In the land of the giants

Aug 11, 2020 | Jay Zhang


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The five largest stocks in the S&P 500 have accounted for a disproportionate share of stock market returns for some time now. We look at why this is concerning but also why it’s not. Patience is required for holders of diversified equity portfolios.

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The major equity indexes can be quirky. They are intended to reflect the performance of “the market,” a broad and diverse group of stocks, and they often do. But lately some U.S. indexes haven’t mirrored the performance of the overwhelming majority of their stocks.


Take the S&P 500, for example. It’s widely considered the benchmark or representative U.S. market index due to its composition of large-capitalization stocks, diversified across 11 sectors and numerous sub-industries.


So far in 2020 and for the past year, a handful of the largest stocks within the S&P 500 have far outpaced the index as a whole. Take these giants out of the index, and it’s easy to see there is a chasm between the “haves” and “have-nots”:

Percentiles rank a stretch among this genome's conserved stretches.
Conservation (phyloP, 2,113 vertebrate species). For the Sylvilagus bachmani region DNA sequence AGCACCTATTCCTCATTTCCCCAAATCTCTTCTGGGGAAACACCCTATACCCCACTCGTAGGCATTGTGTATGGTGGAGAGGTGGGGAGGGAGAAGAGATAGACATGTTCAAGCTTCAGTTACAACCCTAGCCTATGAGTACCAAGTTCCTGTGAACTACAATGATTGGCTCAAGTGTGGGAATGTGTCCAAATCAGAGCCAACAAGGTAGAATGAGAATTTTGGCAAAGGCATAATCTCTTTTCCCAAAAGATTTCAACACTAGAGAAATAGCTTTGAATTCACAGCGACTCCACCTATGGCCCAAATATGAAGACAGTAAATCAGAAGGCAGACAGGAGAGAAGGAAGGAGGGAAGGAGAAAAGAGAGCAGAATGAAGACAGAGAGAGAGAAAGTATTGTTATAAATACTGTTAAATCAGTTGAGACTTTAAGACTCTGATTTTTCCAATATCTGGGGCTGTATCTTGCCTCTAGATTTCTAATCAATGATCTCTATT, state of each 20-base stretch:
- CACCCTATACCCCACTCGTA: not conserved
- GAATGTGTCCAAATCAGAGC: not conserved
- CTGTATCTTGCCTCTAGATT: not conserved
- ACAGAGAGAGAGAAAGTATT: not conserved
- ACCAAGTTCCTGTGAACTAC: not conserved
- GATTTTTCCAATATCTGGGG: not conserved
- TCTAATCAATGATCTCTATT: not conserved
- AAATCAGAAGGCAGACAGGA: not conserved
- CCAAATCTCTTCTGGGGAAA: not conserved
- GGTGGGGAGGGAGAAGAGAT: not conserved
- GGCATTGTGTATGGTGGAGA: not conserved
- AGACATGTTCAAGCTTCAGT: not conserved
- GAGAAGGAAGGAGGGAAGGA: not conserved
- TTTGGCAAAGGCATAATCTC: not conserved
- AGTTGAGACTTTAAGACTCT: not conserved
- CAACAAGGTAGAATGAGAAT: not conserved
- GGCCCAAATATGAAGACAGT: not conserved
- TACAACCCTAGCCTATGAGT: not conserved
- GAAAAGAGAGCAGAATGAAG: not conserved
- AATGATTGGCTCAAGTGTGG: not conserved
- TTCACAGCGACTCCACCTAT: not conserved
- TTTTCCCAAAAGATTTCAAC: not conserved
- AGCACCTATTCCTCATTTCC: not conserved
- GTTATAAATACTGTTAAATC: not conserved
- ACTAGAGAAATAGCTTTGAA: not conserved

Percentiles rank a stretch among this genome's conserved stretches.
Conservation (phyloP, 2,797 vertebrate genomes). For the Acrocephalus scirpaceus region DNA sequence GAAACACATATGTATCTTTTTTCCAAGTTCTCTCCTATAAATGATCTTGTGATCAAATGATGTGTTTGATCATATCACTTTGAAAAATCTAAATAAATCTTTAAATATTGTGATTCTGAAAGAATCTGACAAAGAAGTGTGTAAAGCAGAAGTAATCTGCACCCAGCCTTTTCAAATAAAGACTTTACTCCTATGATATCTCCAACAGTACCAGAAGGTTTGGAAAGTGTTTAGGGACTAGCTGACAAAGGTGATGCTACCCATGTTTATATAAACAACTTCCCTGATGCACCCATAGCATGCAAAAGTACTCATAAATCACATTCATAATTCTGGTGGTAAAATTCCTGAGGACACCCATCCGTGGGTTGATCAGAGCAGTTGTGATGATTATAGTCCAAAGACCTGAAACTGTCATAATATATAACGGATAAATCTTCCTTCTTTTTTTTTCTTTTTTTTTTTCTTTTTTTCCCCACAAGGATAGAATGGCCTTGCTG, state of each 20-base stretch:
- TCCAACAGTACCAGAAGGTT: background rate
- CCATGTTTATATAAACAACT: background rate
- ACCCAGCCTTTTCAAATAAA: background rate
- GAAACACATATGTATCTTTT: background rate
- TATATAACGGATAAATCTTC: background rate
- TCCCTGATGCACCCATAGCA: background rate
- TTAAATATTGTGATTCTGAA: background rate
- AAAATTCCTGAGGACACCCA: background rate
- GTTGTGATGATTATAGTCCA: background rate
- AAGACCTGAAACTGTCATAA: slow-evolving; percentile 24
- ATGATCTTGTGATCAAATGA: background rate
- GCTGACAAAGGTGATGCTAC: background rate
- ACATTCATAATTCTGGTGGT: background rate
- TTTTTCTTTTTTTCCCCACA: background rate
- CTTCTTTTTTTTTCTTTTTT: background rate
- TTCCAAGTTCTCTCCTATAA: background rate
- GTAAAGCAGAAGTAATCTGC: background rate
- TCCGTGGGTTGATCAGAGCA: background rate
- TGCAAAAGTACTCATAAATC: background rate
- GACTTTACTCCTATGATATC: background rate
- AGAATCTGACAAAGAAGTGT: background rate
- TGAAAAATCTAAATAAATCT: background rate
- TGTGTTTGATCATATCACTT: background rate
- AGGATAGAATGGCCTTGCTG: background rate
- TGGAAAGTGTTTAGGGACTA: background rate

• The S&P 500 has risen 9.8 percent in the past 12 months (period ending July 31, 2020). This is a healthy return, about two percentage points above the long-term annual average stretching back almost 100 years, excluding dividends.


• But the five largest stocks by market value (capitalization) represent almost all of the index’s gains. These tech-oriented stocks have surged 58.1 percent during the same 12-month period: Apple, Microsoft, Amazon, Alphabet (Google), and Facebook.


• When these tech giants are stripped out of the index, the remaining stocks in the S&P 500 have risen only 0.6 percent collectively, according to a study by our national research correspondent.

 

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